Another consideration for the acquisition team is the examination of the future performance of the target company as a stand-alone business and the synergies when it fits strategically post the acquihire. Related areas of inquiry include whether there exists a strategic fit between the company and the acquirer and the perception of the fit is based on historical business associations or future projections.
Additionally, the business also studies if the company provides products, services or technologies the buyer wants to excel at. Retention post the acquihire and how integration will be attained, how long the process will take and the extent to which it would cost would also be considered. Marginal costs generated by the acquisition also need to be taken into account, as well as revenue enhancements post the acquisition.
Tax matters also need to be considered before an acquihire. This depends on the tax liabilities the company may have accrued over time. But even in the absence of historical tax obligations, a scrutiny of tax matters is a must. Due diligence in this context will cover tax returns, government audits, tax sharing as well as transfer pricing agreements, copies of correspondence, net operating losses or credit carry-forwards, agreements regarding tax statutes of limitations and settlement documents.
As part of the due diligence for an acquihire, the deal team also studies the marketing arrangements and strategies of the target company. It reviews sales rep, distributor, franchise and agency agreements. It also considers the marketing collateral including catalogues, price lists, purchase orders etc. Surveys of the market the company serves or plans to service and press releases are also part of the perusal.
#7 Competitive Landscape
The IBID expansion team also studies the competitive environment in which the portfolio company operates, including current and anticipated principal competitors, technologies that have made current technologies or manufacturing processes obsolete and the benefits of the company’s products as well as technologies compared to competitors.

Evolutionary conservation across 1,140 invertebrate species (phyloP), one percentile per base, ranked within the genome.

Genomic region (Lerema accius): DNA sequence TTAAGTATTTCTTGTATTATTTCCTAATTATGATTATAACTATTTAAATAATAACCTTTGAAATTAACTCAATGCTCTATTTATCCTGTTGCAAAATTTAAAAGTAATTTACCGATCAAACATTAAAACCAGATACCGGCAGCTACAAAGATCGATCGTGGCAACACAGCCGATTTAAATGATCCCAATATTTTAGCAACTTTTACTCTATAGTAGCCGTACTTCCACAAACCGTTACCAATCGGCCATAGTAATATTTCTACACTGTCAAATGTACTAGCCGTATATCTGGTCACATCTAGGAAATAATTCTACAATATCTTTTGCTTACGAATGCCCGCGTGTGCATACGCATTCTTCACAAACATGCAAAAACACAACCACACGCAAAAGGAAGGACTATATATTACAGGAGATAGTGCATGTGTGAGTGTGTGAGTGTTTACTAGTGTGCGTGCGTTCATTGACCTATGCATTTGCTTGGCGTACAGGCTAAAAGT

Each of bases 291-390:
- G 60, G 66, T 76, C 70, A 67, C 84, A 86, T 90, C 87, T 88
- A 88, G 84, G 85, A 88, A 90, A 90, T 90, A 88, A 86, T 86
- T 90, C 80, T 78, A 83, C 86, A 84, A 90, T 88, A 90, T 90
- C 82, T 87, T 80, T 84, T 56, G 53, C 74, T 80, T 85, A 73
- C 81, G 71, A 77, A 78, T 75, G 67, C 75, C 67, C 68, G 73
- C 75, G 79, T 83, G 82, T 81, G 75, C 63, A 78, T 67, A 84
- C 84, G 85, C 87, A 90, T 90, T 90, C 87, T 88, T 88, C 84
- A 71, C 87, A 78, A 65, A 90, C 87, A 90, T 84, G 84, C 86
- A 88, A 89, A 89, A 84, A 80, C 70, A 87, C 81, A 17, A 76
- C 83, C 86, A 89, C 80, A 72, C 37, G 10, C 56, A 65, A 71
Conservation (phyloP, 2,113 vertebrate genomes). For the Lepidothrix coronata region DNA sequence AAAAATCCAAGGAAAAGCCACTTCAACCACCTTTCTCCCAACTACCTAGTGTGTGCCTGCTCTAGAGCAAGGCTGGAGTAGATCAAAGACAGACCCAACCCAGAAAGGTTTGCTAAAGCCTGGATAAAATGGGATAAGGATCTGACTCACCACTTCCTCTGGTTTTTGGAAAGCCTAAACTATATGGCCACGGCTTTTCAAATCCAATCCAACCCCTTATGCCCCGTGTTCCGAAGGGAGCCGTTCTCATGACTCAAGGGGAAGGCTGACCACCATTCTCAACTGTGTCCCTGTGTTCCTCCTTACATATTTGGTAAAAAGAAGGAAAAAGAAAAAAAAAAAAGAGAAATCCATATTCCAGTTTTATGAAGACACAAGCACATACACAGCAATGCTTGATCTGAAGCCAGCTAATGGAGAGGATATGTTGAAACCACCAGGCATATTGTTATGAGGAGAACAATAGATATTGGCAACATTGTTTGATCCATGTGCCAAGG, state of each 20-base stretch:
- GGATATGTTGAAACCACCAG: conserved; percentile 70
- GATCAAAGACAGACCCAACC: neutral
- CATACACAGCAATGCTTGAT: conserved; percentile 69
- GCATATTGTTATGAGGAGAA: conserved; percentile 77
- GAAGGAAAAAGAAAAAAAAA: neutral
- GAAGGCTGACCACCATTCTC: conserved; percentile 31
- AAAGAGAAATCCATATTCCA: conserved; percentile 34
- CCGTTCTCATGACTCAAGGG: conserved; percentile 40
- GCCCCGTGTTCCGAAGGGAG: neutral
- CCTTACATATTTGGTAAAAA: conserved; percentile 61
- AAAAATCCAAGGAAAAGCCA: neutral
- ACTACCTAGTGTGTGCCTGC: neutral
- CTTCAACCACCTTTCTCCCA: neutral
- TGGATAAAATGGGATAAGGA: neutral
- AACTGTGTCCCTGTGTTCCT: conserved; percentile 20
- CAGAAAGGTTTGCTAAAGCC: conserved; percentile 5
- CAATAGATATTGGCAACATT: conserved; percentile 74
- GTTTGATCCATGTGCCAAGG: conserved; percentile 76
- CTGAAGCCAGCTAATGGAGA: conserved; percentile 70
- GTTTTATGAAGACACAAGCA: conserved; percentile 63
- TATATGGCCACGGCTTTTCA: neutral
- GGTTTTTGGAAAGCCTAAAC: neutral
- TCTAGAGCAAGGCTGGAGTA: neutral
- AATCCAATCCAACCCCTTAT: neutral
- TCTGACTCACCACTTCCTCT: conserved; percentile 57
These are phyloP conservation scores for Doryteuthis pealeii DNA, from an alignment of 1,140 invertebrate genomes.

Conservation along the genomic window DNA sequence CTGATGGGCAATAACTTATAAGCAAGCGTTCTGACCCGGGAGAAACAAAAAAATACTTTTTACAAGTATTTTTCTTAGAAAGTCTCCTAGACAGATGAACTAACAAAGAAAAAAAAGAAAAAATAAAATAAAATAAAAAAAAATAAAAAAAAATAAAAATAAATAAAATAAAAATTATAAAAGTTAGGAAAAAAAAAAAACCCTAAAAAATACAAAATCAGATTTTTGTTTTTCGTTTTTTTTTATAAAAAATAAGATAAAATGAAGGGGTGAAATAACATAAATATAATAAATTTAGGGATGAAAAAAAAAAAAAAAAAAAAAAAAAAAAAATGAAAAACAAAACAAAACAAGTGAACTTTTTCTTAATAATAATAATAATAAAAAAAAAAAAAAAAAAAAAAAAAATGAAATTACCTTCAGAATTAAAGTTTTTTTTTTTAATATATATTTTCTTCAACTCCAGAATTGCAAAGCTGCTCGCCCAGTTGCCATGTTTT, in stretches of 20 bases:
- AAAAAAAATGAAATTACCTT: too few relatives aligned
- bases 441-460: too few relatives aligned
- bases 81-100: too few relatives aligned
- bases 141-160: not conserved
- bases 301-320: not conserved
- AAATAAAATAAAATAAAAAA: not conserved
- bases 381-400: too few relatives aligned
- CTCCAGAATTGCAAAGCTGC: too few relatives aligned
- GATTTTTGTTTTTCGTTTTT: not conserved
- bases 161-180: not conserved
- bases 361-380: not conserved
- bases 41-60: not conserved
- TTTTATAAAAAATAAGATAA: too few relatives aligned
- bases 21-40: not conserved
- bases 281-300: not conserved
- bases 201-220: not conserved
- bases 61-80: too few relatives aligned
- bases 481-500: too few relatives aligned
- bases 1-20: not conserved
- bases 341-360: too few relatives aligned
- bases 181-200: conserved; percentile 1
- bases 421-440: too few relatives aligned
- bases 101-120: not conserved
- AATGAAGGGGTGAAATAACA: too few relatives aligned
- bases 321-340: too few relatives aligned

Regarding the Disclosure Schedule
Finally, the disclosure schedule needs to tie in with the deal agreement. Material contracts and amendments along with counterparties and dates must be listed. Review of all contacts, issues and pending patents and consents from counterparties required, if any are also considered. Litigation and its analysis form the core of judging the viability of the acquihire during the due diligence process. Thus, the disclosure schedule confirms the various aspects that must be reviewed before the acquirer commits to the acquihire.
An acquihire, therefore, requires a lot of due diligence by the acquisitions team, apart from the counsel and accountants. Being prepared for the due diligence activities can ensure the target company is scrutinised smoothly and seamlessly for judging if it is the best fit for an organization. The IBID Group focuses on serving interests of both parties to the transaction and scripting an acquihire that translates into mutually beneficial, win-win outcomes.
The IBID Group is oriented towards value creation more than anything else. While valuation forms the core of due diligence, so does understanding the competitive landscape and whether the target company is the best fit. This is what makes a difference to the final outcome of an IBID acquihire and ensures it is an outstanding success.